The Land Rover Range Rover Sport can’t help but turn heads. It offers road-going manners and can carve corners like a sport sedan, but the vehicle traces its roots back to more humble beginnings.
The Range Rover has been around since the 1970s. Though it was offered as a more urbane alternative to the rugged Series III Land Rover, it was not originally considered a luxury car. It eventually became more luxurious to match the style of its well-heeled clientele.In 2004, Land Rover further refined the Range Rover franchise by splitting off the Range Rover Sport. It has a more streamlined look, and it’s more road-oriented compared with the original while maintaining the footprint and off-road equipment that lives up to the Range Rover name. That name, of course, is emblazoned across the front of the hood.
The Sport has nearly the same length, width, and wheelbase as the standard Range Rover. The Sport is certainly shorter, but still provides ample head and shoulder room for all five occupants. An optional third row increases seating capacity to seven, but these seats are only large enough for kids and small adults.
The cabin features a wonderfully clean layout with simple, easy-to-use controls. The climate and heated-seat controls are found in the center console while most of the vehicle systems are operated via the InControl Touch Pro infotainment system. The 10.2-inch touchscreen is set against the clean, khaki-colored upholstery, and it dominates the interior.
This infotainment system has a home screen with four large icons that control the stereo, phone, navigation, and climate/seat controls. You can also engage the heated/cooled seats simply by tapping on your zone’s temperature dial.
The infotainment system is aided by the massive 12.3-inch fully digital instrument panel. It is customizable and even allows for the whole screen to operate as the navigation system so your eyes can face forward while driving.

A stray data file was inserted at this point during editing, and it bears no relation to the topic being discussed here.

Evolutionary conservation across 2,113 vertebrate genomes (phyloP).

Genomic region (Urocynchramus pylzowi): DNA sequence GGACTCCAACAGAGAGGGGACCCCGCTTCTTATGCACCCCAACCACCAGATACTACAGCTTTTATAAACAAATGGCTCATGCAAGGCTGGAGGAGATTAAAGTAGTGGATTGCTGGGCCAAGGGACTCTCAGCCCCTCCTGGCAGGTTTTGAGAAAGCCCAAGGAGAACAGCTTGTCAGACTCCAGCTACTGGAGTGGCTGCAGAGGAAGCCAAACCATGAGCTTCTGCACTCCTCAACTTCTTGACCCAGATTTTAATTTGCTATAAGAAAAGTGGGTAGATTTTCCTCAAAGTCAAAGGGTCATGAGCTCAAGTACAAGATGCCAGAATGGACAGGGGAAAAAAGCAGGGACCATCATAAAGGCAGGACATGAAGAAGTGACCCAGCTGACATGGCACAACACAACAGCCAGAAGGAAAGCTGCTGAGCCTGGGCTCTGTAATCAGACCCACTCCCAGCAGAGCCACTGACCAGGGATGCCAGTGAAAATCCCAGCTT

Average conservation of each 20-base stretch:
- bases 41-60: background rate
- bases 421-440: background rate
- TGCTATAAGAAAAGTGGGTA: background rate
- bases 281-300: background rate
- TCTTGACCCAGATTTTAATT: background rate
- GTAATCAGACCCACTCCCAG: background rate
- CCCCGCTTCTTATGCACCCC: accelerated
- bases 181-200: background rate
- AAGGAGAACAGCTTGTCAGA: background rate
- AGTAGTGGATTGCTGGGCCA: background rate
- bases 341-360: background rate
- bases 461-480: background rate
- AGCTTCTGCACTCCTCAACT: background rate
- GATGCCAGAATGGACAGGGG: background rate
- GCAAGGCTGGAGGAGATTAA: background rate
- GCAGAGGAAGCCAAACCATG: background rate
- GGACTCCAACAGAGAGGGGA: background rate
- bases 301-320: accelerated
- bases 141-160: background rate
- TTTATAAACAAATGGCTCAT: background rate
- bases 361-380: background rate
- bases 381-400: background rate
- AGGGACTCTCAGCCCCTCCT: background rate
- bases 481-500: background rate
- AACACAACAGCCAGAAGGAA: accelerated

Our test model featured a supercharged V6 engine making 340 horsepower, which provided plenty of grunt. It was paired with an eight-speed automatic transmission, sending power to full-time four-wheel drive.
You engage drive with the pistol-grip shifter, which can be a bit confusing at times. This is similar to the shifters offered by the Jeep Grand Cherokee and BMW X5, which are being phased out because of their unnecessary complexity. You can easily find yourself in neutral when you want to be in drive or reverse.
You can customize your ride with the terrain response dial. It has presets for snow, sand, gravel, and rock, as well as hill-descent control and low range for serious off-roading.
On the highways and back roads, the Range Rover Sport handles quite well. Braking is strong, and cornering is composed, even for a vehicle that clocks in at more than 4,700 pounds. Fuel economy is listed at 17 miles per gallon in the city and 23 on the highway. Combined driving erred closer to city mileage during our test.
The Range Rover Sport offers quite more than just the gas V6 engine, too. In fact, there are multiple flavors of V8 engine, including the supercharged V8 that makes 510 horsepower and an SVR-level supercharged V8 that puts out 550 horsepower. Range Rover also offers a diesel V6 that has 440 pound-feet of torque and as much as 28 miles per gallon on the highway.
Our test model also came with a rearview camera with 360-degree function and the ability to focus on individual cameras on each side of the vehicle. The Range Rover Sport can also come with forward collision avoidance, a blind-spot detection system, and a lane departure warning system.
Base MSRP for the 2017 Land Rover Range Rover Sport with the supercharged V6 starts at $65,650. Our HSE V6 model came in at $70,650.